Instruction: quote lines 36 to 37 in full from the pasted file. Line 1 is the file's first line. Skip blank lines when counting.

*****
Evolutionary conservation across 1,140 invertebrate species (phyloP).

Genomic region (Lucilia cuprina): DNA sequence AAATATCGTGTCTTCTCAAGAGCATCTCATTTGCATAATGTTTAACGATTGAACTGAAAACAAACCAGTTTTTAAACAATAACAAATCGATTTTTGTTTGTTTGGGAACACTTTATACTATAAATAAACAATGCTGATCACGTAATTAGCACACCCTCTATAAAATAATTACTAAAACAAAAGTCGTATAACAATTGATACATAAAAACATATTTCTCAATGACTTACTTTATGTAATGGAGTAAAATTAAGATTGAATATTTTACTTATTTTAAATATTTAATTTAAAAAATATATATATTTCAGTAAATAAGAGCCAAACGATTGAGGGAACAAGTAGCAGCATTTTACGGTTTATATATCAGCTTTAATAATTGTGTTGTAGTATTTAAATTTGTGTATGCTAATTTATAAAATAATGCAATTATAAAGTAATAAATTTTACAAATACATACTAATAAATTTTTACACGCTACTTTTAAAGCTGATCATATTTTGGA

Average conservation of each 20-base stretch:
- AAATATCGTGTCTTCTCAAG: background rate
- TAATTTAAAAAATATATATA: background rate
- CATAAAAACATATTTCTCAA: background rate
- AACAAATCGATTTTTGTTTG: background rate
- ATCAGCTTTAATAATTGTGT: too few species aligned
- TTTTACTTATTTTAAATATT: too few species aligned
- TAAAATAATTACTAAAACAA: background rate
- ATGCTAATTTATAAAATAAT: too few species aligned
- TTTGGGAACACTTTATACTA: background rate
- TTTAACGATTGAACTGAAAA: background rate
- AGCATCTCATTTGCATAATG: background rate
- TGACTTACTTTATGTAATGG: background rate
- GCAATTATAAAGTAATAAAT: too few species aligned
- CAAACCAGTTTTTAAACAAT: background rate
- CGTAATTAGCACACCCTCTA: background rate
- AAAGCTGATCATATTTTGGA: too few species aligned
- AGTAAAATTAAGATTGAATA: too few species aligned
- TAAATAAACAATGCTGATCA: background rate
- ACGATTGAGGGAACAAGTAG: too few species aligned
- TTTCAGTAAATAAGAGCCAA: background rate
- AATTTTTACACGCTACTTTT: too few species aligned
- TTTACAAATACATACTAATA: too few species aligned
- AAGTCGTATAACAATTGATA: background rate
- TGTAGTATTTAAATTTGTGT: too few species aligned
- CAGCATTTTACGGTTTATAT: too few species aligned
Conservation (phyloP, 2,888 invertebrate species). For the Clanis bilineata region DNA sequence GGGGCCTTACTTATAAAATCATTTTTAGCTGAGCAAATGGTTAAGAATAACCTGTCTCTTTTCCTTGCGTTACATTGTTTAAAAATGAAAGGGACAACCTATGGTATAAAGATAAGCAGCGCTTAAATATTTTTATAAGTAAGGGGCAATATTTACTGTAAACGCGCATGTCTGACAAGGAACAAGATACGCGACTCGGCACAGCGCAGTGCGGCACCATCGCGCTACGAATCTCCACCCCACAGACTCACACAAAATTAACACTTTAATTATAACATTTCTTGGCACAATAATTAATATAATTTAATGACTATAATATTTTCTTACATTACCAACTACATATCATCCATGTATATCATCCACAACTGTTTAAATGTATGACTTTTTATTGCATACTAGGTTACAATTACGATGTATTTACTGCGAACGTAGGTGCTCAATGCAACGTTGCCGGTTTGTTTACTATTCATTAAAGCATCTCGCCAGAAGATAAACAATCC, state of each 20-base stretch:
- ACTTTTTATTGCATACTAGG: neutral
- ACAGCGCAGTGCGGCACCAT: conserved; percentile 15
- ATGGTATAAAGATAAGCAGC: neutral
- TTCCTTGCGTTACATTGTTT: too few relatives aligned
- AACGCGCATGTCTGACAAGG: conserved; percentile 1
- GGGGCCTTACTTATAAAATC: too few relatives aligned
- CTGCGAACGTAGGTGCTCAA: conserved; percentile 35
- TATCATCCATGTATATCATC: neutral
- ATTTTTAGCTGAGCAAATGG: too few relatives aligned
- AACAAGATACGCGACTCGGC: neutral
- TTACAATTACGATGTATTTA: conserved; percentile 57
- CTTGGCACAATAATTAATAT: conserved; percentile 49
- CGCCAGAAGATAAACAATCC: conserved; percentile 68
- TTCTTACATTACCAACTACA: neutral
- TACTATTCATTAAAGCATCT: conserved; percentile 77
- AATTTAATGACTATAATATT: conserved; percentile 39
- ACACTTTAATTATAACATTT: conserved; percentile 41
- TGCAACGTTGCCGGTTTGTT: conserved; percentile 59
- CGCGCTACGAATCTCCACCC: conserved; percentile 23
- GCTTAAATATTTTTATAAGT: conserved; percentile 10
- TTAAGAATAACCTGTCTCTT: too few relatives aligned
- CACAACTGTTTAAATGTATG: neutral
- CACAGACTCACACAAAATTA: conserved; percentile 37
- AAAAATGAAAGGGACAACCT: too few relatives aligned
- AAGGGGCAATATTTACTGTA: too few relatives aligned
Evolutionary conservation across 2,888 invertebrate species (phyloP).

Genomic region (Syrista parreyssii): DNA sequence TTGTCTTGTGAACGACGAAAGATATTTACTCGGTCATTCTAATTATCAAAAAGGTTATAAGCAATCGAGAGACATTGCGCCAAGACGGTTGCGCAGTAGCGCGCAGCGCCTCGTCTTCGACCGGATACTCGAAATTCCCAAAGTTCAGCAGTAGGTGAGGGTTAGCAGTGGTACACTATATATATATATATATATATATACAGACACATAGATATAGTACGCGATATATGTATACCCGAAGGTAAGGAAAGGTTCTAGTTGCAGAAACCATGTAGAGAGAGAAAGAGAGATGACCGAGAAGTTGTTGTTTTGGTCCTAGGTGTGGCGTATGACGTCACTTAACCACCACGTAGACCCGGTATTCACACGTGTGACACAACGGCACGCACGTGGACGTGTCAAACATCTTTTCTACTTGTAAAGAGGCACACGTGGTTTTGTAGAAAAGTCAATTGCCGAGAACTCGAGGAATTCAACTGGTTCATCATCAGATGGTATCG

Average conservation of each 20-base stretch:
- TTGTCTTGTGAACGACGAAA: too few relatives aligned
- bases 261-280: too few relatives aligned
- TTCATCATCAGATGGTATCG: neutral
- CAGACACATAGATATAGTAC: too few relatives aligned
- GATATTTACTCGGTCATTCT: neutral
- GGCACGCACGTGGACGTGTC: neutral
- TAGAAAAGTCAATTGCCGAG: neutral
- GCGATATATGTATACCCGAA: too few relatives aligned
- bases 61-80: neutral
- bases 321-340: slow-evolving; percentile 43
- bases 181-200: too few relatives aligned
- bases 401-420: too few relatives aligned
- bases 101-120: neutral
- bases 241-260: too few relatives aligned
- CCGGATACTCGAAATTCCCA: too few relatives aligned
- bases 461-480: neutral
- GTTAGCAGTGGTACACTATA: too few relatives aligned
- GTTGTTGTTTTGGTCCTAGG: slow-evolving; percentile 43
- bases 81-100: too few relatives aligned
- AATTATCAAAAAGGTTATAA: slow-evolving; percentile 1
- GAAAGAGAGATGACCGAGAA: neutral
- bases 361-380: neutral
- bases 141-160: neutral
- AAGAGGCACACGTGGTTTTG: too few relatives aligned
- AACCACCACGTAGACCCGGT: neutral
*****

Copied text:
- CTGCGAACGTAGGTGCTCAA: conserved; percentile 35
- TATCATCCATGTATATCATC: neutral